The band wraps up the second chapter by superbly covering a few Queen and Aerosmith classics. If you’re looking for something the band to try to recreate the past with some glossy hair metal, you’re not going to find it on these recent EPs but what you will get is good solid heavy metal and hard rock. If this is the type of music the band continues to release, I don’t have any interest in ever seeing them reunited for a nostalgia run with Sebastian Bach (who I happen to like as a solo artist anyway).

Highlights: “We are the Damned”, “Catch Your Fall”, “Zero Day”, “Sheer Heart Attack”, “Rats in the Cellar”

The Decline of the Western Civilization Part II: The Metal Years [Album Review]

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The Decline of the Western Civilization Part II: The Metal Years (Original Motion Picture Soundtrack)
2011, Capitol Records
Originally Released: 1988, Capitol Records
Buy the album at Amazon

1. “Under My Wheels” – Alice Cooper w/ Guns N’ Roses
2. “Bathroom Wall” – Faster Pussycat
3. “Cradle to the Grave” – Motörhead
4. “You Can Run But You Can’t Hide” – Armored Saint
5. “Born to Be Wild” – Lizzy Borden
6. “In My Darkest Hour” – Megadeth
7. “Prophecy” – Queensrÿche
8. “The Brave” – Metal Church
9. “Foaming at the Mouth” – Rigor Mortis
10. “Colleen” – Seduce

Any metal-head worth their weight in steel is well aware of this documentary that was released in 1988. It’s a truly fascinating look at life as rocker in the 1980s. For better or worse, warts and all, it absolutely captures a time and a vibe & scene that can never truly be replicated no matter how “retro” a band may act.

As it stands, the soundtrack to The Decline of the Western Civilization Part II: The Metal Years is a solid compilation. Sure, bands like Seduce and Rigor Mortis didn’t stand the test of time but when it comes to the ’80s metal scene, you can’t really argue against the inclusion of bands like Motorhead, Lizzy Borden, Megadeth, Alice Cooper, Guns N’ Roses, Metal Church or even Faster Pussycat. It was all metal one way or another.

The documentary itself was actually what turned me on to Megadeth as they performed “In My Darkest Hour” in the film and it certainly made an impression on me.

The lack of Ozzy Osbourne, Aerosmith, Poison, KISS or W.A.S.P. is a bit odd given how their stature and appearances in the documentary but the soundtrack isn’t meant to be all encompassing. If it was, we’d be putting up with having to listen to the likes of London, Tuff and Odin, too. A few tracks either start or end with audio clips from the film.

We could argue for hours over who truly deserves to be included on a compilation of ’80s metal but this soundtrack is just a taste of what that era had to offer and is meant to tie in most closely with bands featured in the documentary. Keep that in mind and what you’ve got is a good collection of ’80s rock & metal that will fit right in with your retro denim vest.

Highlights: “Under My Wheels”, “Bathroom Wall”, “Born to Be Wild”, “In My Darkest Hour”, “Prophecy”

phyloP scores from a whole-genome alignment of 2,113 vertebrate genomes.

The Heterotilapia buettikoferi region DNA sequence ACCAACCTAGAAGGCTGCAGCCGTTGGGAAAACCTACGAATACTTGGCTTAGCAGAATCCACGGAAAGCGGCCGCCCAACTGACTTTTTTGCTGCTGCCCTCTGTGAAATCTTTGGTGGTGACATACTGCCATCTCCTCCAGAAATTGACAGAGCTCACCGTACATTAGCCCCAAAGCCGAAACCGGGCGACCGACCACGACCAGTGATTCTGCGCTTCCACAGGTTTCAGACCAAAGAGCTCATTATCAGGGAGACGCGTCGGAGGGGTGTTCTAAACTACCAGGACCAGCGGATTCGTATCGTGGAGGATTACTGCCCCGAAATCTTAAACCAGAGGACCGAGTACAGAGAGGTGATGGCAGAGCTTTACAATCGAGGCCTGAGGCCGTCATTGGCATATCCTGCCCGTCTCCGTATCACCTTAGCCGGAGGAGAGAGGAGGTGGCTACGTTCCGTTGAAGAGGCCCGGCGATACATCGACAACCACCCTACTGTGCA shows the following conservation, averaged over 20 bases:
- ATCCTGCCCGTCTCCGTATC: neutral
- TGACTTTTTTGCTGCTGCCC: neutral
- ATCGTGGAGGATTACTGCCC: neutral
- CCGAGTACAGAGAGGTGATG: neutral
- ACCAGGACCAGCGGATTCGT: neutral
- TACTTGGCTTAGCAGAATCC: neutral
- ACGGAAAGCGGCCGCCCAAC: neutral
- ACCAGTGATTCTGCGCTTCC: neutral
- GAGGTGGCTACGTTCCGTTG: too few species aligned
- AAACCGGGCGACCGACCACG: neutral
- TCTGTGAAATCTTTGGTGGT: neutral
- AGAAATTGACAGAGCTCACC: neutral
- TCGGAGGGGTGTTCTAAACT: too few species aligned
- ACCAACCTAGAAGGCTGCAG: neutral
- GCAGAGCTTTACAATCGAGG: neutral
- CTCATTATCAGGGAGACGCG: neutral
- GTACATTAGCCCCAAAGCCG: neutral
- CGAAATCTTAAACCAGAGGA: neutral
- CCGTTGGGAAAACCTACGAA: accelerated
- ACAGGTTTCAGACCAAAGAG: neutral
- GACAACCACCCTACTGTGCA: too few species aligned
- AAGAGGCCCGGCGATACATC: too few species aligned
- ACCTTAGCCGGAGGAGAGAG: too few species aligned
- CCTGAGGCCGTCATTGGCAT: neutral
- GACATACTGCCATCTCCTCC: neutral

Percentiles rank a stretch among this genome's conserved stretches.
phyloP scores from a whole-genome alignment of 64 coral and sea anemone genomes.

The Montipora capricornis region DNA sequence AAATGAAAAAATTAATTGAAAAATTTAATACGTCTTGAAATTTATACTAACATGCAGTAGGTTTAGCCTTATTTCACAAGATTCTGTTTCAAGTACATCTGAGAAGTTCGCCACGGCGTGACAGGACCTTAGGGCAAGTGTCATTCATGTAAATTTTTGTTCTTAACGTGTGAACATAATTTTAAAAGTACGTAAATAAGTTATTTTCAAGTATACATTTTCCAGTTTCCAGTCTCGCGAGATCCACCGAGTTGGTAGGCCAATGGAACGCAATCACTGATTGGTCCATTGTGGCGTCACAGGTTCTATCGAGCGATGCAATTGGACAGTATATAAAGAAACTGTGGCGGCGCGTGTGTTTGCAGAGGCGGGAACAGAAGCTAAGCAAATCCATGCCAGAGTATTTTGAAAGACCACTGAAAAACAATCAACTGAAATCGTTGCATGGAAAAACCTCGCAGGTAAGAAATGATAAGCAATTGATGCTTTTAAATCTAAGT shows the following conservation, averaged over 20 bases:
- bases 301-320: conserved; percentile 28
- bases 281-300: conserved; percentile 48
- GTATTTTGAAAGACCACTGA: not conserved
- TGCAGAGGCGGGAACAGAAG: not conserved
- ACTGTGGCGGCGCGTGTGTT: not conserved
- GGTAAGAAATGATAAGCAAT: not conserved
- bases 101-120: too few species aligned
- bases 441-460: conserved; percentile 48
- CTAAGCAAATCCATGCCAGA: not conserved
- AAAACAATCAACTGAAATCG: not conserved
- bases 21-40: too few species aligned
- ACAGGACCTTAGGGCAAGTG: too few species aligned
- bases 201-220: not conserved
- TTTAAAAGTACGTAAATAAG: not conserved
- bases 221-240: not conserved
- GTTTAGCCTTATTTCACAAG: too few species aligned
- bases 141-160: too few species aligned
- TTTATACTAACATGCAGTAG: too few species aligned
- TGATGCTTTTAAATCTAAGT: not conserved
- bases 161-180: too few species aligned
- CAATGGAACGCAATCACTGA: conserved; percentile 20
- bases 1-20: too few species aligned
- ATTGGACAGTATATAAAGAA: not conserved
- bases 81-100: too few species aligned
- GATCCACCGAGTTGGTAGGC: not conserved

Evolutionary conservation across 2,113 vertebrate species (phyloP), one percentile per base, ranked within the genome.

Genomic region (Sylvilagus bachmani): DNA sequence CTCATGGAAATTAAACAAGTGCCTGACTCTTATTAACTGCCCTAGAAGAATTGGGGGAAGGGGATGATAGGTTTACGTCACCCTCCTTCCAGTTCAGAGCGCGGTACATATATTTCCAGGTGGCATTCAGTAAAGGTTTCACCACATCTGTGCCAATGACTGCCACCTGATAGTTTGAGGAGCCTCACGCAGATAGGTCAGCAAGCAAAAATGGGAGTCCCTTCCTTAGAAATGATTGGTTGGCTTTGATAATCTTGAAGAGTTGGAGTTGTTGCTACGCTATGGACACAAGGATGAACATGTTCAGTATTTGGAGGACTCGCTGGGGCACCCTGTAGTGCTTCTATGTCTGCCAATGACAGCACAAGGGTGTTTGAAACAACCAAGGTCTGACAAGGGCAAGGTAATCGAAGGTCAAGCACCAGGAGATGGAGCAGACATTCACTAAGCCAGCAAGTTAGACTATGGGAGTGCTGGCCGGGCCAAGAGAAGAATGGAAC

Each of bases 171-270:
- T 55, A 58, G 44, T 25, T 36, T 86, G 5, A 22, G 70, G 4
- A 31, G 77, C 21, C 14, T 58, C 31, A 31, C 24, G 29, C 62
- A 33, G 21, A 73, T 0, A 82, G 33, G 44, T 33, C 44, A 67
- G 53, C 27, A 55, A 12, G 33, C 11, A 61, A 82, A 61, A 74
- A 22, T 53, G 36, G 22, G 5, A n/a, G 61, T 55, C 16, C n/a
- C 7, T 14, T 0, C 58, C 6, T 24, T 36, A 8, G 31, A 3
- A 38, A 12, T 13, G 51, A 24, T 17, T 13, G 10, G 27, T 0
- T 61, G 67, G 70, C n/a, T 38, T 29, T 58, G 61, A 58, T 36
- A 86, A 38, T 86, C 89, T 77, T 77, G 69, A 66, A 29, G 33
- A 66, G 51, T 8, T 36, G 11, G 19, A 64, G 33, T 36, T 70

Babylon A.D. – Lost Sessions/Fresno CA 93 [Review]

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Babylon A.D. – Lost Sessions/Fresno, CA 93
2014, Apocalypse Records/Perris Records
Buy the album at Amazon

1. Love Blind
2. While America Sleeps
3. Love Is a Mystery
4. Bang Go the Bells

Band:
Derek Davis – Vocals
Ron Freschi – Guitar
Danny De La Rosa – Guitar
Robb Reid – Bass
Jamey Pacheco – Drums

This EP is new release of old songs (even the re-recording of “Bang Go the Bells” is a few years old) but that doesn’t deter from the quality of music. Late bloomers in the ’80s hair metal scene, Babylon A.D. has regrouped yet again for a run of shows throughout 2014 and have given us this glimpse into “what could’ve been” with three unreleased tracks that were recorded in 1993 and a newer version of their signature song “Bang Go the Bells” that was recorded in 2010.

The first three tracks were recorded, presumably, for a third album. Ultimately, a third studio release from the band wouldn’t happen until 2002 with the release of  American Blitzkreig as the band became inactive in the face of the changing musical climate in the early 1990s.

“Love Blind” is a great rocker. It’s a shame this song got scuttled due to the rise of grunge and alternative music. The riff is great. Very catchy song.

“While America Sleeps” is okay but basically filler.

Clocking in at nearly 7 minutes, “Love Is a Mystery” seems like the band’s attempt at writing an epic ballad. Parts of it remind me of Great White but other parts have a dark vibe to it. It’s good.

Finally, we arrived at the 2010 rendition of “Bang Go the Bells”. It’s fine. Derek Davis’ voice may be slightly weaker but at least they didn’t try to reinvent the song and modernize it.

Fans of Babylon A.D. will enjoy this look back at what the band was up to in 1993. The physical CD price of $12+ is a bit ridiculous for four songs but you can score the MP3 album version for under $4.